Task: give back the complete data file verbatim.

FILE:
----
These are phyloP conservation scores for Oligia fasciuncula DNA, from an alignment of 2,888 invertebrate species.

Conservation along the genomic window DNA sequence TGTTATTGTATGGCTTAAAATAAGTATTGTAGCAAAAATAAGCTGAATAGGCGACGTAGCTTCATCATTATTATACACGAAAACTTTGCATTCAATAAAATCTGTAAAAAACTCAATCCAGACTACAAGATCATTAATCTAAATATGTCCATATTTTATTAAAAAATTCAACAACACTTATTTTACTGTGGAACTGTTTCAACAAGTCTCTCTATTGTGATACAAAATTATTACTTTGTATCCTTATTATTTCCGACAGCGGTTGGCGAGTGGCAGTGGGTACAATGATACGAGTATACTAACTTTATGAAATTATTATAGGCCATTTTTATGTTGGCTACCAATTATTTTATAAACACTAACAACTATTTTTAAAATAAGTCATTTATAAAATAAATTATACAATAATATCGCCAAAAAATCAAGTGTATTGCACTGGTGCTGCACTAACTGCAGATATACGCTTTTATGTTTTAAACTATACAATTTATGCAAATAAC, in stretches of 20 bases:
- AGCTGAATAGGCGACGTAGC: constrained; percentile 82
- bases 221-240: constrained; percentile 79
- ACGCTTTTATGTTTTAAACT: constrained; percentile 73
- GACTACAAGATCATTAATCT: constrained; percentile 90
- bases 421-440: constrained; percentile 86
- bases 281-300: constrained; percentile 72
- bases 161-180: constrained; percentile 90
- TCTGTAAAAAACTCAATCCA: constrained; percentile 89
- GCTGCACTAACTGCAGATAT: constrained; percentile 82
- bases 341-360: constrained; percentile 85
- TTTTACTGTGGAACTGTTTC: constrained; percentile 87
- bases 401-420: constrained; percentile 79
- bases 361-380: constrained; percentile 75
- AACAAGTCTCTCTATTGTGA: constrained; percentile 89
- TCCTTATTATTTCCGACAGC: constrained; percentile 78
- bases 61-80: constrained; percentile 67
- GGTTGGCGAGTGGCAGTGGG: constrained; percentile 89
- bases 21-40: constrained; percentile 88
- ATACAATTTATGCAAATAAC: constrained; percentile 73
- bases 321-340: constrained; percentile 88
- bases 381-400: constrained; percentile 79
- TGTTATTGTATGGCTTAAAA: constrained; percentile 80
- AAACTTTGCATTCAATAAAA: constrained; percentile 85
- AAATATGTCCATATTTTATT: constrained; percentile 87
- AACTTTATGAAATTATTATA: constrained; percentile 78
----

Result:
These are phyloP conservation scores for Oligia fasciuncula DNA, from an alignment of 2,888 invertebrate species.

Conservation along the genomic window DNA sequence TGTTATTGTATGGCTTAAAATAAGTATTGTAGCAAAAATAAGCTGAATAGGCGACGTAGCTTCATCATTATTATACACGAAAACTTTGCATTCAATAAAATCTGTAAAAAACTCAATCCAGACTACAAGATCATTAATCTAAATATGTCCATATTTTATTAAAAAATTCAACAACACTTATTTTACTGTGGAACTGTTTCAACAAGTCTCTCTATTGTGATACAAAATTATTACTTTGTATCCTTATTATTTCCGACAGCGGTTGGCGAGTGGCAGTGGGTACAATGATACGAGTATACTAACTTTATGAAATTATTATAGGCCATTTTTATGTTGGCTACCAATTATTTTATAAACACTAACAACTATTTTTAAAATAAGTCATTTATAAAATAAATTATACAATAATATCGCCAAAAAATCAAGTGTATTGCACTGGTGCTGCACTAACTGCAGATATACGCTTTTATGTTTTAAACTATACAATTTATGCAAATAAC, in stretches of 20 bases:
- AGCTGAATAGGCGACGTAGC: constrained; percentile 82
- bases 221-240: constrained; percentile 79
- ACGCTTTTATGTTTTAAACT: constrained; percentile 73
- GACTACAAGATCATTAATCT: constrained; percentile 90
- bases 421-440: constrained; percentile 86
- bases 281-300: constrained; percentile 72
- bases 161-180: constrained; percentile 90
- TCTGTAAAAAACTCAATCCA: constrained; percentile 89
- GCTGCACTAACTGCAGATAT: constrained; percentile 82
- bases 341-360: constrained; percentile 85
- TTTTACTGTGGAACTGTTTC: constrained; percentile 87
- bases 401-420: constrained; percentile 79
- bases 361-380: constrained; percentile 75
- AACAAGTCTCTCTATTGTGA: constrained; percentile 89
- TCCTTATTATTTCCGACAGC: constrained; percentile 78
- bases 61-80: constrained; percentile 67
- GGTTGGCGAGTGGCAGTGGG: constrained; percentile 89
- bases 21-40: constrained; percentile 88
- ATACAATTTATGCAAATAAC: constrained; percentile 73
- bases 321-340: constrained; percentile 88
- bases 381-400: constrained; percentile 79
- TGTTATTGTATGGCTTAAAA: constrained; percentile 80
- AAACTTTGCATTCAATAAAA: constrained; percentile 85
- AAATATGTCCATATTTTATT: constrained; percentile 87
- AACTTTATGAAATTATTATA: constrained; percentile 78